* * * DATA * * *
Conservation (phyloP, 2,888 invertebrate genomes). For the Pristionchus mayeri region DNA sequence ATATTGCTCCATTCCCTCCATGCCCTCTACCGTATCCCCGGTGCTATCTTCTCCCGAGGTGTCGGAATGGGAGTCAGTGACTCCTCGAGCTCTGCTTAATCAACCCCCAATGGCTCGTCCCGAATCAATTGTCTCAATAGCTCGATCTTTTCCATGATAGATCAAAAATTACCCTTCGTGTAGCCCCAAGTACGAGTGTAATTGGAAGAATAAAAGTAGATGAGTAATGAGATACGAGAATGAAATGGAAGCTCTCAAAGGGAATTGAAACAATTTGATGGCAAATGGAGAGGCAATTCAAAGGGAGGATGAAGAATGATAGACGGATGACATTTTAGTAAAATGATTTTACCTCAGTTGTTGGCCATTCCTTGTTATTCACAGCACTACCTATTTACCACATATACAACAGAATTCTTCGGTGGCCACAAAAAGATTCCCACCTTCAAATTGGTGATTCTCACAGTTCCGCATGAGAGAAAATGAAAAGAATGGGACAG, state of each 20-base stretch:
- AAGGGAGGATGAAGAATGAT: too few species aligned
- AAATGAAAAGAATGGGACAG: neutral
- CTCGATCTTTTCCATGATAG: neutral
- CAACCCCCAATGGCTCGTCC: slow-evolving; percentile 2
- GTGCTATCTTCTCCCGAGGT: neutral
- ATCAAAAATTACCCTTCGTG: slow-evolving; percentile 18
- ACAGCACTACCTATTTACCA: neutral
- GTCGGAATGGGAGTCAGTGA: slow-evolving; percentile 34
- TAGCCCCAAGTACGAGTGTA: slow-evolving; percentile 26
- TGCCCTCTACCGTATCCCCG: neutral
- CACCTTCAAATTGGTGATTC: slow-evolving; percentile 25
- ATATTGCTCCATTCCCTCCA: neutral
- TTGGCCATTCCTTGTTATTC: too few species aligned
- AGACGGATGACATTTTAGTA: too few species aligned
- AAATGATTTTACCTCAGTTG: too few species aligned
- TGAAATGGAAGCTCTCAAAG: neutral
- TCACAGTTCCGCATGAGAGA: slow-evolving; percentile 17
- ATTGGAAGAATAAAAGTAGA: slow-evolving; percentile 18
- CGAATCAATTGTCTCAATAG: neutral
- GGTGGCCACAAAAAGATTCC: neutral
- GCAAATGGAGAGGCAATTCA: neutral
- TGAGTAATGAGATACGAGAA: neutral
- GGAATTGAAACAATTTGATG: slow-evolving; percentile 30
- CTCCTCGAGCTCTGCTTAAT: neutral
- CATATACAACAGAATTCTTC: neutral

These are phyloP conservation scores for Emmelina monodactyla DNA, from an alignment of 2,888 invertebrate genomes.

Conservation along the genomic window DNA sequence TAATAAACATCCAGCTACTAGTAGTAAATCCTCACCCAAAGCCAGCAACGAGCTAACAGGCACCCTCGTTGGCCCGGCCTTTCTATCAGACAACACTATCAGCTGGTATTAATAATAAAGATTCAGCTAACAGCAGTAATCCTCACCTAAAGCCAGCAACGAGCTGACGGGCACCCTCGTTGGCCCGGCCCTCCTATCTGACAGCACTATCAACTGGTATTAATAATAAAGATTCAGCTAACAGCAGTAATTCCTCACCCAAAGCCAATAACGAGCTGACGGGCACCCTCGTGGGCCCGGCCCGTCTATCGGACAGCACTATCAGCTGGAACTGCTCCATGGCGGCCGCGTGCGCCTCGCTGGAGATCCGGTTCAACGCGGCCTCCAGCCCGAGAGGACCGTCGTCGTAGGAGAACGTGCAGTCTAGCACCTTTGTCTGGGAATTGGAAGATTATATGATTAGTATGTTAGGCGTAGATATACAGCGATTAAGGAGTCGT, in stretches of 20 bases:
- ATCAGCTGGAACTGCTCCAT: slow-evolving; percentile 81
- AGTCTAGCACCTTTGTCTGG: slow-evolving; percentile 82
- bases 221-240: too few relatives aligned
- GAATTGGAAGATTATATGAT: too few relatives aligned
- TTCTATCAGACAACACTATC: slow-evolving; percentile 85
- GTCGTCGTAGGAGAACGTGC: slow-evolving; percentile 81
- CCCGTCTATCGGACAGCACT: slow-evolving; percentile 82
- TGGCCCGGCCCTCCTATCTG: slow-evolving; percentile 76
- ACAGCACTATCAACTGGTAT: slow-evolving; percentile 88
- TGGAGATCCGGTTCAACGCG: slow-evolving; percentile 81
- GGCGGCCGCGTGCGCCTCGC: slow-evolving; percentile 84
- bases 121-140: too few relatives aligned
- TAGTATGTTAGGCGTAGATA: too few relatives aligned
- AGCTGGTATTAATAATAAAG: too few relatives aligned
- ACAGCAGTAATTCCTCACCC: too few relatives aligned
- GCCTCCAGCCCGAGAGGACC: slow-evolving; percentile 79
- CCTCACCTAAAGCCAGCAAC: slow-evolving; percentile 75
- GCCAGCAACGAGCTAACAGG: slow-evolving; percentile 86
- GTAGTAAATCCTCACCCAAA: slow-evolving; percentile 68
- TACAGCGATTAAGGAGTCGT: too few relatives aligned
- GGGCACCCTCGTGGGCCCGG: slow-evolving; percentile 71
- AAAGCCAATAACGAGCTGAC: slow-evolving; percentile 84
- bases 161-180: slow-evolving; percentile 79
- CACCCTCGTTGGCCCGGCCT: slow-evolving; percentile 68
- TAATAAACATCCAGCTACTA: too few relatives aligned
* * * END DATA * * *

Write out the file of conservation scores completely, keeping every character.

Conservation (phyloP, 2,888 invertebrate genomes). For the Pristionchus mayeri region DNA sequence ATATTGCTCCATTCCCTCCATGCCCTCTACCGTATCCCCGGTGCTATCTTCTCCCGAGGTGTCGGAATGGGAGTCAGTGACTCCTCGAGCTCTGCTTAATCAACCCCCAATGGCTCGTCCCGAATCAATTGTCTCAATAGCTCGATCTTTTCCATGATAGATCAAAAATTACCCTTCGTGTAGCCCCAAGTACGAGTGTAATTGGAAGAATAAAAGTAGATGAGTAATGAGATACGAGAATGAAATGGAAGCTCTCAAAGGGAATTGAAACAATTTGATGGCAAATGGAGAGGCAATTCAAAGGGAGGATGAAGAATGATAGACGGATGACATTTTAGTAAAATGATTTTACCTCAGTTGTTGGCCATTCCTTGTTATTCACAGCACTACCTATTTACCACATATACAACAGAATTCTTCGGTGGCCACAAAAAGATTCCCACCTTCAAATTGGTGATTCTCACAGTTCCGCATGAGAGAAAATGAAAAGAATGGGACAG, state of each 20-base stretch:
- AAGGGAGGATGAAGAATGAT: too few species aligned
- AAATGAAAAGAATGGGACAG: neutral
- CTCGATCTTTTCCATGATAG: neutral
- CAACCCCCAATGGCTCGTCC: slow-evolving; percentile 2
- GTGCTATCTTCTCCCGAGGT: neutral
- ATCAAAAATTACCCTTCGTG: slow-evolving; percentile 18
- ACAGCACTACCTATTTACCA: neutral
- GTCGGAATGGGAGTCAGTGA: slow-evolving; percentile 34
- TAGCCCCAAGTACGAGTGTA: slow-evolving; percentile 26
- TGCCCTCTACCGTATCCCCG: neutral
- CACCTTCAAATTGGTGATTC: slow-evolving; percentile 25
- ATATTGCTCCATTCCCTCCA: neutral
- TTGGCCATTCCTTGTTATTC: too few species aligned
- AGACGGATGACATTTTAGTA: too few species aligned
- AAATGATTTTACCTCAGTTG: too few species aligned
- TGAAATGGAAGCTCTCAAAG: neutral
- TCACAGTTCCGCATGAGAGA: slow-evolving; percentile 17
- ATTGGAAGAATAAAAGTAGA: slow-evolving; percentile 18
- CGAATCAATTGTCTCAATAG: neutral
- GGTGGCCACAAAAAGATTCC: neutral
- GCAAATGGAGAGGCAATTCA: neutral
- TGAGTAATGAGATACGAGAA: neutral
- GGAATTGAAACAATTTGATG: slow-evolving; percentile 30
- CTCCTCGAGCTCTGCTTAAT: neutral
- CATATACAACAGAATTCTTC: neutral

These are phyloP conservation scores for Emmelina monodactyla DNA, from an alignment of 2,888 invertebrate genomes.

Conservation along the genomic window DNA sequence TAATAAACATCCAGCTACTAGTAGTAAATCCTCACCCAAAGCCAGCAACGAGCTAACAGGCACCCTCGTTGGCCCGGCCTTTCTATCAGACAACACTATCAGCTGGTATTAATAATAAAGATTCAGCTAACAGCAGTAATCCTCACCTAAAGCCAGCAACGAGCTGACGGGCACCCTCGTTGGCCCGGCCCTCCTATCTGACAGCACTATCAACTGGTATTAATAATAAAGATTCAGCTAACAGCAGTAATTCCTCACCCAAAGCCAATAACGAGCTGACGGGCACCCTCGTGGGCCCGGCCCGTCTATCGGACAGCACTATCAGCTGGAACTGCTCCATGGCGGCCGCGTGCGCCTCGCTGGAGATCCGGTTCAACGCGGCCTCCAGCCCGAGAGGACCGTCGTCGTAGGAGAACGTGCAGTCTAGCACCTTTGTCTGGGAATTGGAAGATTATATGATTAGTATGTTAGGCGTAGATATACAGCGATTAAGGAGTCGT, in stretches of 20 bases:
- ATCAGCTGGAACTGCTCCAT: slow-evolving; percentile 81
- AGTCTAGCACCTTTGTCTGG: slow-evolving; percentile 82
- bases 221-240: too few relatives aligned
- GAATTGGAAGATTATATGAT: too few relatives aligned
- TTCTATCAGACAACACTATC: slow-evolving; percentile 85
- GTCGTCGTAGGAGAACGTGC: slow-evolving; percentile 81
- CCCGTCTATCGGACAGCACT: slow-evolving; percentile 82
- TGGCCCGGCCCTCCTATCTG: slow-evolving; percentile 76
- ACAGCACTATCAACTGGTAT: slow-evolving; percentile 88
- TGGAGATCCGGTTCAACGCG: slow-evolving; percentile 81
- GGCGGCCGCGTGCGCCTCGC: slow-evolving; percentile 84
- bases 121-140: too few relatives aligned
- TAGTATGTTAGGCGTAGATA: too few relatives aligned
- AGCTGGTATTAATAATAAAG: too few relatives aligned
- ACAGCAGTAATTCCTCACCC: too few relatives aligned
- GCCTCCAGCCCGAGAGGACC: slow-evolving; percentile 79
- CCTCACCTAAAGCCAGCAAC: slow-evolving; percentile 75
- GCCAGCAACGAGCTAACAGG: slow-evolving; percentile 86
- GTAGTAAATCCTCACCCAAA: slow-evolving; percentile 68
- TACAGCGATTAAGGAGTCGT: too few relatives aligned
- GGGCACCCTCGTGGGCCCGG: slow-evolving; percentile 71
- AAAGCCAATAACGAGCTGAC: slow-evolving; percentile 84
- bases 161-180: slow-evolving; percentile 79
- CACCCTCGTTGGCCCGGCCT: slow-evolving; percentile 68
- TAATAAACATCCAGCTACTA: too few relatives aligned